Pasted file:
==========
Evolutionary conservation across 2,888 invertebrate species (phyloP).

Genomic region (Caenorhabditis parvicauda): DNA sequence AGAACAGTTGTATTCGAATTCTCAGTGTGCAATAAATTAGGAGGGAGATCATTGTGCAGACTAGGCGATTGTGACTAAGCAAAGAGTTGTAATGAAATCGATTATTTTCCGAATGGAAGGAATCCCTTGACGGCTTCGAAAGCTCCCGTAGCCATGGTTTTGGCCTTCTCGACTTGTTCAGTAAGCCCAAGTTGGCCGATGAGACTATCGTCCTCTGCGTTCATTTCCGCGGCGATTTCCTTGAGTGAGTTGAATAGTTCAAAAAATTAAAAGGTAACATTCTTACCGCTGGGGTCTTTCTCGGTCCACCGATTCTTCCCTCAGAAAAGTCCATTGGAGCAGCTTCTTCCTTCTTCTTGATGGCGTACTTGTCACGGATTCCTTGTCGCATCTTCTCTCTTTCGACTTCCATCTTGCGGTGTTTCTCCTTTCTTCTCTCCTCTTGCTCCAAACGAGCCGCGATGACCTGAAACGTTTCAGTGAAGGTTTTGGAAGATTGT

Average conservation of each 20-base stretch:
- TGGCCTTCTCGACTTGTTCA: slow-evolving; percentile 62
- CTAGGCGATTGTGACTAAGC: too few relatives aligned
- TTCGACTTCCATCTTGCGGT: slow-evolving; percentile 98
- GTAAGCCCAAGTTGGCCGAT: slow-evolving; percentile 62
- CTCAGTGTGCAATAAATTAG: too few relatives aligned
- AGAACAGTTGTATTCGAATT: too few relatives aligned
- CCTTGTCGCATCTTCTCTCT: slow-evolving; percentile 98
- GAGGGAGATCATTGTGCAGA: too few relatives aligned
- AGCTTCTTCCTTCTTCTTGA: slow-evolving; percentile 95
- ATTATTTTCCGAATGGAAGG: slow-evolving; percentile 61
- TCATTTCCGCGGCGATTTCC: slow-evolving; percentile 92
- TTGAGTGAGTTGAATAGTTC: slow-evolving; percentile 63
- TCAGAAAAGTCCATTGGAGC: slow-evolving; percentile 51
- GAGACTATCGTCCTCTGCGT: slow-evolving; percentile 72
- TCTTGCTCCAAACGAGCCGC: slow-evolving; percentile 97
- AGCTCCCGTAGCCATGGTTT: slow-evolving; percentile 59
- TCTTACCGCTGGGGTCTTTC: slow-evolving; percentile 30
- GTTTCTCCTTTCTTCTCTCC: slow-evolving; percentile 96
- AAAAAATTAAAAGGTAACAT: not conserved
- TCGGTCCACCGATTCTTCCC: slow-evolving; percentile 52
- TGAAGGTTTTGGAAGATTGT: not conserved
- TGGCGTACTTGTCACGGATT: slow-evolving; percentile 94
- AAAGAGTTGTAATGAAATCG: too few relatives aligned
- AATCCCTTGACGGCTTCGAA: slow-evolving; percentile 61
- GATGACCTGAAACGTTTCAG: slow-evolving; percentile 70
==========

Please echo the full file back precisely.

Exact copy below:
Evolutionary conservation across 2,888 invertebrate species (phyloP).

Genomic region (Caenorhabditis parvicauda): DNA sequence AGAACAGTTGTATTCGAATTCTCAGTGTGCAATAAATTAGGAGGGAGATCATTGTGCAGACTAGGCGATTGTGACTAAGCAAAGAGTTGTAATGAAATCGATTATTTTCCGAATGGAAGGAATCCCTTGACGGCTTCGAAAGCTCCCGTAGCCATGGTTTTGGCCTTCTCGACTTGTTCAGTAAGCCCAAGTTGGCCGATGAGACTATCGTCCTCTGCGTTCATTTCCGCGGCGATTTCCTTGAGTGAGTTGAATAGTTCAAAAAATTAAAAGGTAACATTCTTACCGCTGGGGTCTTTCTCGGTCCACCGATTCTTCCCTCAGAAAAGTCCATTGGAGCAGCTTCTTCCTTCTTCTTGATGGCGTACTTGTCACGGATTCCTTGTCGCATCTTCTCTCTTTCGACTTCCATCTTGCGGTGTTTCTCCTTTCTTCTCTCCTCTTGCTCCAAACGAGCCGCGATGACCTGAAACGTTTCAGTGAAGGTTTTGGAAGATTGT

Average conservation of each 20-base stretch:
- TGGCCTTCTCGACTTGTTCA: slow-evolving; percentile 62
- CTAGGCGATTGTGACTAAGC: too few relatives aligned
- TTCGACTTCCATCTTGCGGT: slow-evolving; percentile 98
- GTAAGCCCAAGTTGGCCGAT: slow-evolving; percentile 62
- CTCAGTGTGCAATAAATTAG: too few relatives aligned
- AGAACAGTTGTATTCGAATT: too few relatives aligned
- CCTTGTCGCATCTTCTCTCT: slow-evolving; percentile 98
- GAGGGAGATCATTGTGCAGA: too few relatives aligned
- AGCTTCTTCCTTCTTCTTGA: slow-evolving; percentile 95
- ATTATTTTCCGAATGGAAGG: slow-evolving; percentile 61
- TCATTTCCGCGGCGATTTCC: slow-evolving; percentile 92
- TTGAGTGAGTTGAATAGTTC: slow-evolving; percentile 63
- TCAGAAAAGTCCATTGGAGC: slow-evolving; percentile 51
- GAGACTATCGTCCTCTGCGT: slow-evolving; percentile 72
- TCTTGCTCCAAACGAGCCGC: slow-evolving; percentile 97
- AGCTCCCGTAGCCATGGTTT: slow-evolving; percentile 59
- TCTTACCGCTGGGGTCTTTC: slow-evolving; percentile 30
- GTTTCTCCTTTCTTCTCTCC: slow-evolving; percentile 96
- AAAAAATTAAAAGGTAACAT: not conserved
- TCGGTCCACCGATTCTTCCC: slow-evolving; percentile 52
- TGAAGGTTTTGGAAGATTGT: not conserved
- TGGCGTACTTGTCACGGATT: slow-evolving; percentile 94
- AAAGAGTTGTAATGAAATCG: too few relatives aligned
- AATCCCTTGACGGCTTCGAA: slow-evolving; percentile 61
- GATGACCTGAAACGTTTCAG: slow-evolving; percentile 70